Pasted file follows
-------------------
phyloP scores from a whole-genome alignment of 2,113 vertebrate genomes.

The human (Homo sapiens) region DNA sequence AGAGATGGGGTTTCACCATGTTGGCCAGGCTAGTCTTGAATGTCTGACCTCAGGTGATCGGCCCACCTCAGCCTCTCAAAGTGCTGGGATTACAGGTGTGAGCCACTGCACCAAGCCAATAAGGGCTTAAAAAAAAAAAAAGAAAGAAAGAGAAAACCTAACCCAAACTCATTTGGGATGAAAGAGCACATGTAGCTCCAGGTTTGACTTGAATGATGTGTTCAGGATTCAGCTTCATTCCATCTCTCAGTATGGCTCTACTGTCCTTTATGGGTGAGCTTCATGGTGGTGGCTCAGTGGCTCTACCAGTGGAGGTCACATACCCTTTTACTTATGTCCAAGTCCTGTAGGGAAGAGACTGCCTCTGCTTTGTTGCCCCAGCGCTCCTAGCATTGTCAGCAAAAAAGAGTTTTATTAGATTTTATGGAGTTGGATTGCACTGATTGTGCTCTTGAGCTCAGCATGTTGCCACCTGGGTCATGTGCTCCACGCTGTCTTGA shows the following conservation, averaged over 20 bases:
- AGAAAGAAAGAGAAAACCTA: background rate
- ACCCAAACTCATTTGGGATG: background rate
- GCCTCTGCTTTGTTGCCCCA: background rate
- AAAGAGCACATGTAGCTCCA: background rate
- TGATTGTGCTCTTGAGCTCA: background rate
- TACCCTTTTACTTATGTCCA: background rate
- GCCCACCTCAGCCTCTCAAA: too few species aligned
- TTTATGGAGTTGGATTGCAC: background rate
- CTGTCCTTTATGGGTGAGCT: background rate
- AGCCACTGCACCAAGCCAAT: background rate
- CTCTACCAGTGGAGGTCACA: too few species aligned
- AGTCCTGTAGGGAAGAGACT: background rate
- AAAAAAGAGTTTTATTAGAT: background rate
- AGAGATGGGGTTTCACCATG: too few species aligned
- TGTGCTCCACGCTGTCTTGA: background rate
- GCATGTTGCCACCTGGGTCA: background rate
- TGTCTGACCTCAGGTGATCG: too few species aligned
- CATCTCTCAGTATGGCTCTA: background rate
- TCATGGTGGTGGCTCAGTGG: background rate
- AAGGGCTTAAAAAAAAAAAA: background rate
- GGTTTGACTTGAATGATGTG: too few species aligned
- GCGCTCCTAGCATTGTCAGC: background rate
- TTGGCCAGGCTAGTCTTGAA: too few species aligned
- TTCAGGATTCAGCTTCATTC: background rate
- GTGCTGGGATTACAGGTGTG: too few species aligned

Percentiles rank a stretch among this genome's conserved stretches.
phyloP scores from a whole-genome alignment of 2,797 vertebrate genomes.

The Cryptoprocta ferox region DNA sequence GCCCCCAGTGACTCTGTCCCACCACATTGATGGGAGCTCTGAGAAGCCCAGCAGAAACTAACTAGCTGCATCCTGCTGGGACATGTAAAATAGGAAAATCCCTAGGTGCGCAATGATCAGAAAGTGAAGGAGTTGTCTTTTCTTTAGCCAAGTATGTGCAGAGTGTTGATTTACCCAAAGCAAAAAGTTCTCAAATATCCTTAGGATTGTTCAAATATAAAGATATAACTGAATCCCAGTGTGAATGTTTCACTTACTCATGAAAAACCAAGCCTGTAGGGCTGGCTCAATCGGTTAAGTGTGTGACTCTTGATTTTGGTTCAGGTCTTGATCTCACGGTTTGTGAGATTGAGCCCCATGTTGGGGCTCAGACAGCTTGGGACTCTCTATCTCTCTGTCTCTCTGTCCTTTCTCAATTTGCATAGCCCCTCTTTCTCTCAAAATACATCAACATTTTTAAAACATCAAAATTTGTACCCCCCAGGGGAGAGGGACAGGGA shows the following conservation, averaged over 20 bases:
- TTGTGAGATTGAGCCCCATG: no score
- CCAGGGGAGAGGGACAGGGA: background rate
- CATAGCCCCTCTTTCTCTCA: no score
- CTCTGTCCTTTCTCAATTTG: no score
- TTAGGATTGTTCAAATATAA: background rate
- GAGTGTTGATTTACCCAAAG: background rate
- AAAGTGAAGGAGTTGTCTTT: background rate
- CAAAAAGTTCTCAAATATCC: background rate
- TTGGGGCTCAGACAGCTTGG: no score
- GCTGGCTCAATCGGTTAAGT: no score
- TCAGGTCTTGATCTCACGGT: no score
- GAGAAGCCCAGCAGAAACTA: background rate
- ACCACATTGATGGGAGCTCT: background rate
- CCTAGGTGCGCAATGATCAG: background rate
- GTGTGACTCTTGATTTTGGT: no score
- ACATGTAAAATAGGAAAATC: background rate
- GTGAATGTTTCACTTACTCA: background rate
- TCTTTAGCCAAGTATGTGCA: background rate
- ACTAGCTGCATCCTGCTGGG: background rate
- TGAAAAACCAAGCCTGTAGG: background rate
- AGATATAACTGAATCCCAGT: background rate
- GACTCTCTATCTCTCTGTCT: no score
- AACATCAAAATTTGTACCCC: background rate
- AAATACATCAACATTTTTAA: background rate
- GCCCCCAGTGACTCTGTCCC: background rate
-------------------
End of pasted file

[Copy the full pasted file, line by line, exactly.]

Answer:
phyloP scores from a whole-genome alignment of 2,113 vertebrate genomes.

The human (Homo sapiens) region DNA sequence AGAGATGGGGTTTCACCATGTTGGCCAGGCTAGTCTTGAATGTCTGACCTCAGGTGATCGGCCCACCTCAGCCTCTCAAAGTGCTGGGATTACAGGTGTGAGCCACTGCACCAAGCCAATAAGGGCTTAAAAAAAAAAAAAGAAAGAAAGAGAAAACCTAACCCAAACTCATTTGGGATGAAAGAGCACATGTAGCTCCAGGTTTGACTTGAATGATGTGTTCAGGATTCAGCTTCATTCCATCTCTCAGTATGGCTCTACTGTCCTTTATGGGTGAGCTTCATGGTGGTGGCTCAGTGGCTCTACCAGTGGAGGTCACATACCCTTTTACTTATGTCCAAGTCCTGTAGGGAAGAGACTGCCTCTGCTTTGTTGCCCCAGCGCTCCTAGCATTGTCAGCAAAAAAGAGTTTTATTAGATTTTATGGAGTTGGATTGCACTGATTGTGCTCTTGAGCTCAGCATGTTGCCACCTGGGTCATGTGCTCCACGCTGTCTTGA shows the following conservation, averaged over 20 bases:
- AGAAAGAAAGAGAAAACCTA: background rate
- ACCCAAACTCATTTGGGATG: background rate
- GCCTCTGCTTTGTTGCCCCA: background rate
- AAAGAGCACATGTAGCTCCA: background rate
- TGATTGTGCTCTTGAGCTCA: background rate
- TACCCTTTTACTTATGTCCA: background rate
- GCCCACCTCAGCCTCTCAAA: too few species aligned
- TTTATGGAGTTGGATTGCAC: background rate
- CTGTCCTTTATGGGTGAGCT: background rate
- AGCCACTGCACCAAGCCAAT: background rate
- CTCTACCAGTGGAGGTCACA: too few species aligned
- AGTCCTGTAGGGAAGAGACT: background rate
- AAAAAAGAGTTTTATTAGAT: background rate
- AGAGATGGGGTTTCACCATG: too few species aligned
- TGTGCTCCACGCTGTCTTGA: background rate
- GCATGTTGCCACCTGGGTCA: background rate
- TGTCTGACCTCAGGTGATCG: too few species aligned
- CATCTCTCAGTATGGCTCTA: background rate
- TCATGGTGGTGGCTCAGTGG: background rate
- AAGGGCTTAAAAAAAAAAAA: background rate
- GGTTTGACTTGAATGATGTG: too few species aligned
- GCGCTCCTAGCATTGTCAGC: background rate
- TTGGCCAGGCTAGTCTTGAA: too few species aligned
- TTCAGGATTCAGCTTCATTC: background rate
- GTGCTGGGATTACAGGTGTG: too few species aligned

Percentiles rank a stretch among this genome's conserved stretches.
phyloP scores from a whole-genome alignment of 2,797 vertebrate genomes.

The Cryptoprocta ferox region DNA sequence GCCCCCAGTGACTCTGTCCCACCACATTGATGGGAGCTCTGAGAAGCCCAGCAGAAACTAACTAGCTGCATCCTGCTGGGACATGTAAAATAGGAAAATCCCTAGGTGCGCAATGATCAGAAAGTGAAGGAGTTGTCTTTTCTTTAGCCAAGTATGTGCAGAGTGTTGATTTACCCAAAGCAAAAAGTTCTCAAATATCCTTAGGATTGTTCAAATATAAAGATATAACTGAATCCCAGTGTGAATGTTTCACTTACTCATGAAAAACCAAGCCTGTAGGGCTGGCTCAATCGGTTAAGTGTGTGACTCTTGATTTTGGTTCAGGTCTTGATCTCACGGTTTGTGAGATTGAGCCCCATGTTGGGGCTCAGACAGCTTGGGACTCTCTATCTCTCTGTCTCTCTGTCCTTTCTCAATTTGCATAGCCCCTCTTTCTCTCAAAATACATCAACATTTTTAAAACATCAAAATTTGTACCCCCCAGGGGAGAGGGACAGGGA shows the following conservation, averaged over 20 bases:
- TTGTGAGATTGAGCCCCATG: no score
- CCAGGGGAGAGGGACAGGGA: background rate
- CATAGCCCCTCTTTCTCTCA: no score
- CTCTGTCCTTTCTCAATTTG: no score
- TTAGGATTGTTCAAATATAA: background rate
- GAGTGTTGATTTACCCAAAG: background rate
- AAAGTGAAGGAGTTGTCTTT: background rate
- CAAAAAGTTCTCAAATATCC: background rate
- TTGGGGCTCAGACAGCTTGG: no score
- GCTGGCTCAATCGGTTAAGT: no score
- TCAGGTCTTGATCTCACGGT: no score
- GAGAAGCCCAGCAGAAACTA: background rate
- ACCACATTGATGGGAGCTCT: background rate
- CCTAGGTGCGCAATGATCAG: background rate
- GTGTGACTCTTGATTTTGGT: no score
- ACATGTAAAATAGGAAAATC: background rate
- GTGAATGTTTCACTTACTCA: background rate
- TCTTTAGCCAAGTATGTGCA: background rate
- ACTAGCTGCATCCTGCTGGG: background rate
- TGAAAAACCAAGCCTGTAGG: background rate
- AGATATAACTGAATCCCAGT: background rate
- GACTCTCTATCTCTCTGTCT: no score
- AACATCAAAATTTGTACCCC: background rate
- AAATACATCAACATTTTTAA: background rate
- GCCCCCAGTGACTCTGTCCC: background rate